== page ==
Manataka American Indian Council

 

 

FOOD & NUTRITION

 

 

 

OVERWEIGHT AND OBESE:

A Major Native Health Issue

 

Obesity is a disease that affects nearly one-third of the adult American population (approximately 60 million).  Obesity is the second leading cause of unnecessary deaths in America.  Studies indicate that obesity rates in American Indian children, adolescents, and adults are higher than the US rates for all other races combined.  In adult natives the obesity is rate is 35-40% compared to 20-25% for non-natives.

 
This issue is addressed in a new book by Choctaw author Devon Mihesuah. 
Recovering Our Ancestors' Gardens: Indigenous Recipes and Guide to Diet
and Fitness
has won the Gourmand World Cookbook Award. 

 

"High incidences of diabetes, high blood pressure, obesity and related physical problems among Indigenous peoples are pervasive consequences of colonialism," Mihesuah says. 

 

"Natives once gathered, hunted and cultivated foods that kept them physically strong. Now, many Natives across the Americas are sedentary and have lost touch with their traditional tribal knowledge, including methods of cultivating, preparing and preserving foods. Taking charge of our health by boycotting the greasy, fatty, sugary and salty foods that are killing us in favor of the nutrient-rich and unprocessed indigenous foods of this hemisphere is greatly empowering."

"We can only do so much to combat racism and prejudice," Mihesuah notes, "but we can control what we eat, what we feed our families and how much we move around. We must take responsibility for our health and for the well being of our children. In so doing, we pass on a legacy of self-respect and tribal strength to future generations."

Also the U.S. Department of Agriculture (USDA) has been working for several decades to improve health and reduce obesity.  In 1980, USDA joined with the U.S. Department of Health and Human Services (HHS) to develop the first version of a nutrition policy to improve the Nation's health: Nutrition and Your Health: Dietary Guidelines for Americans  The motto for the guidelines is: aim for fitness, build a healthy base, choose sensibly for good health.

The fifth edition, released in 2000, made many important changes including:
 

Emphasizing the important role of physical activity for better health.

A definition of healthy weight, overweight, and obesity using Body Mass Index (BMI) measures* (below). Showing that fruits and vegetables are the important base of a healthy eating pattern, with new guidelines on eating whole grain products and fruits and vegetables.

By following these dietary guidelines you can reduce the risk of four leading killers of American Indians related to obesity; heart disease, some cancers, diabetes, and stroke that are all linked to diet and physical activity.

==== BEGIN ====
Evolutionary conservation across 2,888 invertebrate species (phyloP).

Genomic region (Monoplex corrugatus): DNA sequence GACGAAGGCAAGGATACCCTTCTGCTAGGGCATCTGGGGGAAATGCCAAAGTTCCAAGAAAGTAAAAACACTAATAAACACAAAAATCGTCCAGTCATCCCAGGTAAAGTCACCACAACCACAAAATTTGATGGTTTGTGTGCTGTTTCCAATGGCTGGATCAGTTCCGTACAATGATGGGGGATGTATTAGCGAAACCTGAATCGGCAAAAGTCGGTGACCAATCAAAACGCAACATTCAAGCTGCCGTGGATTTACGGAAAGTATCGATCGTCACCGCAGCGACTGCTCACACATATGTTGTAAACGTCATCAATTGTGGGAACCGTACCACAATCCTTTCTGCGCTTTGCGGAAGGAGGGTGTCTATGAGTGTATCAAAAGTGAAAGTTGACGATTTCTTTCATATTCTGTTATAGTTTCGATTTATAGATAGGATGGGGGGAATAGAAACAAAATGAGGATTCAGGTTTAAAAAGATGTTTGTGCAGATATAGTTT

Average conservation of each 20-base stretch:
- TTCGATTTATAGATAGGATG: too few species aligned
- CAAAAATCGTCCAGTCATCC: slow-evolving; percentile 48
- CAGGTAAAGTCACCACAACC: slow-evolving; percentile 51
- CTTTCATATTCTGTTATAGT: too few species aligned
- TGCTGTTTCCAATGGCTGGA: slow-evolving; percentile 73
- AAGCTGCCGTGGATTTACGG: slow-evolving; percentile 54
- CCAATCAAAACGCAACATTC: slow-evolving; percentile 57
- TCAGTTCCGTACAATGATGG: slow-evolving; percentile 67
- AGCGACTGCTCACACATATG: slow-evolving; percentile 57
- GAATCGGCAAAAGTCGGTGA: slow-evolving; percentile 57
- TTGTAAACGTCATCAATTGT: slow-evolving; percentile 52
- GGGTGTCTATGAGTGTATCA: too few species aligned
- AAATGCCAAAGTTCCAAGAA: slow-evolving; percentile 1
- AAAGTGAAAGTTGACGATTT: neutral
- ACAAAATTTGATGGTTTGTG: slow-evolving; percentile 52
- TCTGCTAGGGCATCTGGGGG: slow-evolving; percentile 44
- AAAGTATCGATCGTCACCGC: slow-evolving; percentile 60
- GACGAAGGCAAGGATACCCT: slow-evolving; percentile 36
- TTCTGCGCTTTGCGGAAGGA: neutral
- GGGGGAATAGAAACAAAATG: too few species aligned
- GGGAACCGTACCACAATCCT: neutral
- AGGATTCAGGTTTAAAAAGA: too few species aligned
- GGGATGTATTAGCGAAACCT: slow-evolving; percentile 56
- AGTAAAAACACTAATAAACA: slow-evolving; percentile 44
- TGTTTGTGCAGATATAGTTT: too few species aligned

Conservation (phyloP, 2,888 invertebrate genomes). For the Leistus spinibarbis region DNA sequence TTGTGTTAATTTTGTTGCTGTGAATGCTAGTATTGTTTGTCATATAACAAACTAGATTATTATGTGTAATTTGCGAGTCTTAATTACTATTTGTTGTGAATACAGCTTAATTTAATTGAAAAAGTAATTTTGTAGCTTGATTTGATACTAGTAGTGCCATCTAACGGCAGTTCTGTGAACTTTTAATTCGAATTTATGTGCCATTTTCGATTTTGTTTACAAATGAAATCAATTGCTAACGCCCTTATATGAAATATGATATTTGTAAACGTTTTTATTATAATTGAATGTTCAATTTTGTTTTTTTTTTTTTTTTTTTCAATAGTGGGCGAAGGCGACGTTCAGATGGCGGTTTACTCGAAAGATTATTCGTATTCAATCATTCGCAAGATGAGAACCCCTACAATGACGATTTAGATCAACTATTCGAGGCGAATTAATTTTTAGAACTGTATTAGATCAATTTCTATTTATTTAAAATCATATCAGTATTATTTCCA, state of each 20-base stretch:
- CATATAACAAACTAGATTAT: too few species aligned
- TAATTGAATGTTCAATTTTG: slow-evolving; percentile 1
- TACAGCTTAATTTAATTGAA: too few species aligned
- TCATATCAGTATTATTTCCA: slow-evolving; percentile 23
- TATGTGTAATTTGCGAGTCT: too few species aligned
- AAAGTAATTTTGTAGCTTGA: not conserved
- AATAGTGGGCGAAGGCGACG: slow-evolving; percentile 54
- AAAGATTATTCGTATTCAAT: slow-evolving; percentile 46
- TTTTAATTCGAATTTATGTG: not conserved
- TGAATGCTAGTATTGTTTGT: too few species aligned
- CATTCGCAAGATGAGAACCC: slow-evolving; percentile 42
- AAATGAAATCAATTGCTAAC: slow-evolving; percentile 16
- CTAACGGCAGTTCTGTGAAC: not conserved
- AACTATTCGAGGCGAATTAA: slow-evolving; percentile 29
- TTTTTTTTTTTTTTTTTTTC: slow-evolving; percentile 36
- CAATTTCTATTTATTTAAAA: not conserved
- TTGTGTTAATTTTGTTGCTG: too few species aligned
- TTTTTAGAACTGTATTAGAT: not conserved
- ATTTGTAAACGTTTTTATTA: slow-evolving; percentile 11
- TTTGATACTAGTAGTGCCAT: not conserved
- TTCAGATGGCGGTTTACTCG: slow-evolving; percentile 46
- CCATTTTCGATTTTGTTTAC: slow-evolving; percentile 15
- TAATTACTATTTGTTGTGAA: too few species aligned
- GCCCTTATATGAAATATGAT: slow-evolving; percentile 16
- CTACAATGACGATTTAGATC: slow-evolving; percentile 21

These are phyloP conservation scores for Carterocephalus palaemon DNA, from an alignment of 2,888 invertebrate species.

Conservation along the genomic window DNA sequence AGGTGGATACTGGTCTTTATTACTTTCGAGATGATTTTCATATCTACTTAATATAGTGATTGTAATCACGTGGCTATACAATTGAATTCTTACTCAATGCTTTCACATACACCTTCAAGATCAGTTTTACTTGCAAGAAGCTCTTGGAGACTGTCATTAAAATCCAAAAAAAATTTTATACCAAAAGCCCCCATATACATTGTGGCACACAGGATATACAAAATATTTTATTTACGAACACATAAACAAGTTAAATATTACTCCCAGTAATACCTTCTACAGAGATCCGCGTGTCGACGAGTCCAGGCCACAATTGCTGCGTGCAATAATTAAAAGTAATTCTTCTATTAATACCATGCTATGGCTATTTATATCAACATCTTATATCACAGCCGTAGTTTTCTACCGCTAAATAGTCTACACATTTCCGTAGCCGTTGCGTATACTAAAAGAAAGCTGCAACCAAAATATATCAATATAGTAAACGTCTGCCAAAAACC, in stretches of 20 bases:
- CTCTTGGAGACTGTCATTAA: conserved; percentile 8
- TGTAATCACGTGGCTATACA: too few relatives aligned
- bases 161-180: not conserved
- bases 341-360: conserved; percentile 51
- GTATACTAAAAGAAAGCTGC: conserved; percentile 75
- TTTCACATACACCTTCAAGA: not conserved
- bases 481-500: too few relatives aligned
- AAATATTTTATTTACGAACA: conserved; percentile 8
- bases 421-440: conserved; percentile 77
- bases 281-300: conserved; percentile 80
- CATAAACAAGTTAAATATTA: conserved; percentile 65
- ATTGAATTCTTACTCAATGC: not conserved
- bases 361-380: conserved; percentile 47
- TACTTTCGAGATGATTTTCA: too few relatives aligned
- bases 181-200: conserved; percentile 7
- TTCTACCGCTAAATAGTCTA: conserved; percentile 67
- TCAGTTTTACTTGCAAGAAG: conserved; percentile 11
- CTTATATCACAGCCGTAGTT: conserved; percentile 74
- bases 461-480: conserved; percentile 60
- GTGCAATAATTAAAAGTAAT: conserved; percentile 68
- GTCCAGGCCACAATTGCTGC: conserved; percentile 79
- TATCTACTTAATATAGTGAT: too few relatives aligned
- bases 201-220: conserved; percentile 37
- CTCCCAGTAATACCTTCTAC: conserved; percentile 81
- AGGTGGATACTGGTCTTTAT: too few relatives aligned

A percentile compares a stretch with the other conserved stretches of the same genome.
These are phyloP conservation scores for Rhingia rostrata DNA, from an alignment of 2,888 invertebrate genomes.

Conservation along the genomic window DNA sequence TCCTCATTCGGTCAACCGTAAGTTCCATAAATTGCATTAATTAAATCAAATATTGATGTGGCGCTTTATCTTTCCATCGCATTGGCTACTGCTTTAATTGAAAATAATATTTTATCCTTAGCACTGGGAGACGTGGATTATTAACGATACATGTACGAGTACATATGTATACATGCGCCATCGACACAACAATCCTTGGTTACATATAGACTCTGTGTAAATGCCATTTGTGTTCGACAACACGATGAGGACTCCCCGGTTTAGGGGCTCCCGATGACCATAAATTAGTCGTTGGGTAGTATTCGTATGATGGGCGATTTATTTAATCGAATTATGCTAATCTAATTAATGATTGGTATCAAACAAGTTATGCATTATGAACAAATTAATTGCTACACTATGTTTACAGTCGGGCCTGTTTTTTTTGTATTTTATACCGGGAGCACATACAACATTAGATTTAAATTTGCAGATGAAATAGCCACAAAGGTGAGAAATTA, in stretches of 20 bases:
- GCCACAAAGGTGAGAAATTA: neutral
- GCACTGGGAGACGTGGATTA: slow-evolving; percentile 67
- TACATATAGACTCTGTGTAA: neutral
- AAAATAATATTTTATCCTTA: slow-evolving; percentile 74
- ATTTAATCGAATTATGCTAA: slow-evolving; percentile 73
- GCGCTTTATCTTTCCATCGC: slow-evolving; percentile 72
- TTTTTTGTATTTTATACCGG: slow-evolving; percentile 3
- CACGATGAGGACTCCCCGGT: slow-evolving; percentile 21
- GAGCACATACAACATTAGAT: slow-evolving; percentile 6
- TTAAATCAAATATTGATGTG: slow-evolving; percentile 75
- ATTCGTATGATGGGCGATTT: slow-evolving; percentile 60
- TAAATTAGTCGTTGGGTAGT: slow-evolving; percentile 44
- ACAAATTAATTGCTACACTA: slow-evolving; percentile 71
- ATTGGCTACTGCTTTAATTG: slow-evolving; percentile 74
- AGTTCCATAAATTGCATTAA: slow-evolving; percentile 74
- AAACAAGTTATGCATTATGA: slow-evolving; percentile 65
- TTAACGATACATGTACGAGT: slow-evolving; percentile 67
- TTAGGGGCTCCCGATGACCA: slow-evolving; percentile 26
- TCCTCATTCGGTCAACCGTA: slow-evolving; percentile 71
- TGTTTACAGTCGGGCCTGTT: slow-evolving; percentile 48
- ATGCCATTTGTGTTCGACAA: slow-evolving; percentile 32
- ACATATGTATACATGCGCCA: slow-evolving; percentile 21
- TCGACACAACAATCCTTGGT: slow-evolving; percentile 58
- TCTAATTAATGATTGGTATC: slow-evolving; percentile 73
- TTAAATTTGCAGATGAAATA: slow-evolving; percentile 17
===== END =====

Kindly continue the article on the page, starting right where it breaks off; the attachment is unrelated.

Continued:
*BMI: Do You Know Yours?

The Body Mass Index (BMI) determines the risks of being overweight. It requires two things: an accurate measure of your weight and height. BMI =Weight [in pounds] x 704.5  / (Height [in inches]) ˛  (To get your BMI, go to

An adult with a healthy BMI range is 18.5 up to 25, overweight is 25 up to 30, and obese is 30 or more.

DIET VERSUS MEDICINE

Being overweight is linked to many serious health complications that affect our Native people. According to the U.S. Department of Health and Human Services being overweight and obese is observed in all population groups, but obesity is particularly common among Hispanic, African American, Native American, and Pacific Islander communities.

While modern science has given remedies to help us overcome serious illnesses related to obesity, such as increased blood pressure, high cholesterol, and diabetes we can also help ourselves by simple changes in what we eat.  Some medicines have serious side effects and their benefits are best saved for people who are very ill.  A better choice for many is to make dietary changes then you run the risk of needing medication, equipment like a glucometer, or more drastic lifestyle changes.

Diets that are high in fiber, vegetables, and fruits and low in fats, carbohydrates, sugars and salt seem to work best.  According to the Journal of American Medical Association a diet that contained nuts and plenty of vegetables and soy proteins did help reduce over all cholesterol.  A diet, called the Dietary Approaches to Stop Hypertension (DASH) is low in cholesterol, high in fiber, potassium, calcium, and magnesium, and moderately high in protein and is intended to help treat and prevent high blood pressure.  For more information see: http://www.dietprogramreviews.com
http://www.americanheart.org/presenter.jhtml?identifier=3011838

Exercise is missing in Indian country.  44 to 60%of Native American men and 40 to 65%of women has reported an inactive lifestyle, which can contribute to the development of obesity.  Prevention of obesity is the best hope for preventing the severe health problems associated with being overweight!